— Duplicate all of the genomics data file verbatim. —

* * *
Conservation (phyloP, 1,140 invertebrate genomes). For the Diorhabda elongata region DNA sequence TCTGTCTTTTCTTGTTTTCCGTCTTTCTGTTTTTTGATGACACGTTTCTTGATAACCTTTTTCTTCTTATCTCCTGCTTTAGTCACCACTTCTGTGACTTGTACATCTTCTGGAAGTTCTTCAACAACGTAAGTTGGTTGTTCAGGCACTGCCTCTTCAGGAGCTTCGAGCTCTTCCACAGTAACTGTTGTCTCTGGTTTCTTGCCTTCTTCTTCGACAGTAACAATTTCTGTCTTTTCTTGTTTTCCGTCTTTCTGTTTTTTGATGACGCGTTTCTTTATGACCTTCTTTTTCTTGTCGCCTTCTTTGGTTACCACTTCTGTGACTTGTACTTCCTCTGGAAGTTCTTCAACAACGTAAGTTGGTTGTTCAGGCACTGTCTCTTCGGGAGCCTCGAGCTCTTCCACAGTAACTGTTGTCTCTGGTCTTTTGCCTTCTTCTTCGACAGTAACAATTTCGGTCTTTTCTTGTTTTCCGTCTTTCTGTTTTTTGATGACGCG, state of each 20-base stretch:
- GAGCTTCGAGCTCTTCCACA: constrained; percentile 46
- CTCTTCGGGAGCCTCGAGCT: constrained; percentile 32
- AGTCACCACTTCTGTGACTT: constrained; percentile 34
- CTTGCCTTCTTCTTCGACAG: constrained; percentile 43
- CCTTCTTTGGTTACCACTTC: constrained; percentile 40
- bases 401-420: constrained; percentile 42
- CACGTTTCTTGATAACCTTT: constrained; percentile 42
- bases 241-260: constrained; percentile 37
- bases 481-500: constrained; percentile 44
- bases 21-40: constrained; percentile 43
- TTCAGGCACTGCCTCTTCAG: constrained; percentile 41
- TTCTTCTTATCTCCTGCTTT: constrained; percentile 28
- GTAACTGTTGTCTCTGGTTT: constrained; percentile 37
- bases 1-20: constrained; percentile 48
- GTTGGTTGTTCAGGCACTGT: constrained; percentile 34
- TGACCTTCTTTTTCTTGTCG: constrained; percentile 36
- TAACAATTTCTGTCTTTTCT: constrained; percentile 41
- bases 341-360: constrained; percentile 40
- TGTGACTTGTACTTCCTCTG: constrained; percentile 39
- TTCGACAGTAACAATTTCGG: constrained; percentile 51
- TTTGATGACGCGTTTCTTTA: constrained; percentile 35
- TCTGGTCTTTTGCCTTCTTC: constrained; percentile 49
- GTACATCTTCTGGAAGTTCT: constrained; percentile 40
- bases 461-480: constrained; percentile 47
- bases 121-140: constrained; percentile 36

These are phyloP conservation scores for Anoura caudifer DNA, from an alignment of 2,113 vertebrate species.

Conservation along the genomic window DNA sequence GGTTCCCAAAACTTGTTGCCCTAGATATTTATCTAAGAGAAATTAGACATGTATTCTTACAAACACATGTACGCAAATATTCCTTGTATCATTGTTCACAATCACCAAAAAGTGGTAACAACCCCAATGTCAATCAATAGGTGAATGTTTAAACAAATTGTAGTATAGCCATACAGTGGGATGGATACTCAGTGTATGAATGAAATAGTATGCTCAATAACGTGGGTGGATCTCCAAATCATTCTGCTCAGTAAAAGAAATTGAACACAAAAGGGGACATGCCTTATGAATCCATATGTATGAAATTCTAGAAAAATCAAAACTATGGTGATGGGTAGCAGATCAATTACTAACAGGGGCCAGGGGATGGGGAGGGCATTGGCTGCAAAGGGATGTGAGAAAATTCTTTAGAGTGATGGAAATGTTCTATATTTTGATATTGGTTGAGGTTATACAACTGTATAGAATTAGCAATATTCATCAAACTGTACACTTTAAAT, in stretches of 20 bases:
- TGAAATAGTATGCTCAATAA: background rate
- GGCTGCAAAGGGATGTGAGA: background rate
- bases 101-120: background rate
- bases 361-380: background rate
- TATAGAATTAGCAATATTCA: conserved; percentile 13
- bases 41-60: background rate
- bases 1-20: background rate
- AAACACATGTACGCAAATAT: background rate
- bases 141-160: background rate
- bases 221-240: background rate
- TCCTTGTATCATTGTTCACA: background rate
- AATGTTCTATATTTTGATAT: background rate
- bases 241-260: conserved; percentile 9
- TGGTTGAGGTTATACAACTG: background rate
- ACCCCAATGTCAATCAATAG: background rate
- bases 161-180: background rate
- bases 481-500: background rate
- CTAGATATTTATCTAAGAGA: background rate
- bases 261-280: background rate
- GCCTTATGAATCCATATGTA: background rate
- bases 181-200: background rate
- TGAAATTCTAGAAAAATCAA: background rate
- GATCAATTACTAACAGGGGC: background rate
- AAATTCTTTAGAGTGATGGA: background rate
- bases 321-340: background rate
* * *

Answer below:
Conservation (phyloP, 1,140 invertebrate genomes). For the Diorhabda elongata region DNA sequence TCTGTCTTTTCTTGTTTTCCGTCTTTCTGTTTTTTGATGACACGTTTCTTGATAACCTTTTTCTTCTTATCTCCTGCTTTAGTCACCACTTCTGTGACTTGTACATCTTCTGGAAGTTCTTCAACAACGTAAGTTGGTTGTTCAGGCACTGCCTCTTCAGGAGCTTCGAGCTCTTCCACAGTAACTGTTGTCTCTGGTTTCTTGCCTTCTTCTTCGACAGTAACAATTTCTGTCTTTTCTTGTTTTCCGTCTTTCTGTTTTTTGATGACGCGTTTCTTTATGACCTTCTTTTTCTTGTCGCCTTCTTTGGTTACCACTTCTGTGACTTGTACTTCCTCTGGAAGTTCTTCAACAACGTAAGTTGGTTGTTCAGGCACTGTCTCTTCGGGAGCCTCGAGCTCTTCCACAGTAACTGTTGTCTCTGGTCTTTTGCCTTCTTCTTCGACAGTAACAATTTCGGTCTTTTCTTGTTTTCCGTCTTTCTGTTTTTTGATGACGCG, state of each 20-base stretch:
- GAGCTTCGAGCTCTTCCACA: constrained; percentile 46
- CTCTTCGGGAGCCTCGAGCT: constrained; percentile 32
- AGTCACCACTTCTGTGACTT: constrained; percentile 34
- CTTGCCTTCTTCTTCGACAG: constrained; percentile 43
- CCTTCTTTGGTTACCACTTC: constrained; percentile 40
- bases 401-420: constrained; percentile 42
- CACGTTTCTTGATAACCTTT: constrained; percentile 42
- bases 241-260: constrained; percentile 37
- bases 481-500: constrained; percentile 44
- bases 21-40: constrained; percentile 43
- TTCAGGCACTGCCTCTTCAG: constrained; percentile 41
- TTCTTCTTATCTCCTGCTTT: constrained; percentile 28
- GTAACTGTTGTCTCTGGTTT: constrained; percentile 37
- bases 1-20: constrained; percentile 48
- GTTGGTTGTTCAGGCACTGT: constrained; percentile 34
- TGACCTTCTTTTTCTTGTCG: constrained; percentile 36
- TAACAATTTCTGTCTTTTCT: constrained; percentile 41
- bases 341-360: constrained; percentile 40
- TGTGACTTGTACTTCCTCTG: constrained; percentile 39
- TTCGACAGTAACAATTTCGG: constrained; percentile 51
- TTTGATGACGCGTTTCTTTA: constrained; percentile 35
- TCTGGTCTTTTGCCTTCTTC: constrained; percentile 49
- GTACATCTTCTGGAAGTTCT: constrained; percentile 40
- bases 461-480: constrained; percentile 47
- bases 121-140: constrained; percentile 36

These are phyloP conservation scores for Anoura caudifer DNA, from an alignment of 2,113 vertebrate species.

Conservation along the genomic window DNA sequence GGTTCCCAAAACTTGTTGCCCTAGATATTTATCTAAGAGAAATTAGACATGTATTCTTACAAACACATGTACGCAAATATTCCTTGTATCATTGTTCACAATCACCAAAAAGTGGTAACAACCCCAATGTCAATCAATAGGTGAATGTTTAAACAAATTGTAGTATAGCCATACAGTGGGATGGATACTCAGTGTATGAATGAAATAGTATGCTCAATAACGTGGGTGGATCTCCAAATCATTCTGCTCAGTAAAAGAAATTGAACACAAAAGGGGACATGCCTTATGAATCCATATGTATGAAATTCTAGAAAAATCAAAACTATGGTGATGGGTAGCAGATCAATTACTAACAGGGGCCAGGGGATGGGGAGGGCATTGGCTGCAAAGGGATGTGAGAAAATTCTTTAGAGTGATGGAAATGTTCTATATTTTGATATTGGTTGAGGTTATACAACTGTATAGAATTAGCAATATTCATCAAACTGTACACTTTAAAT, in stretches of 20 bases:
- TGAAATAGTATGCTCAATAA: background rate
- GGCTGCAAAGGGATGTGAGA: background rate
- bases 101-120: background rate
- bases 361-380: background rate
- TATAGAATTAGCAATATTCA: conserved; percentile 13
- bases 41-60: background rate
- bases 1-20: background rate
- AAACACATGTACGCAAATAT: background rate
- bases 141-160: background rate
- bases 221-240: background rate
- TCCTTGTATCATTGTTCACA: background rate
- AATGTTCTATATTTTGATAT: background rate
- bases 241-260: conserved; percentile 9
- TGGTTGAGGTTATACAACTG: background rate
- ACCCCAATGTCAATCAATAG: background rate
- bases 161-180: background rate
- bases 481-500: background rate
- CTAGATATTTATCTAAGAGA: background rate
- bases 261-280: background rate
- GCCTTATGAATCCATATGTA: background rate
- bases 181-200: background rate
- TGAAATTCTAGAAAAATCAA: background rate
- GATCAATTACTAACAGGGGC: background rate
- AAATTCTTTAGAGTGATGGA: background rate
- bases 321-340: background rate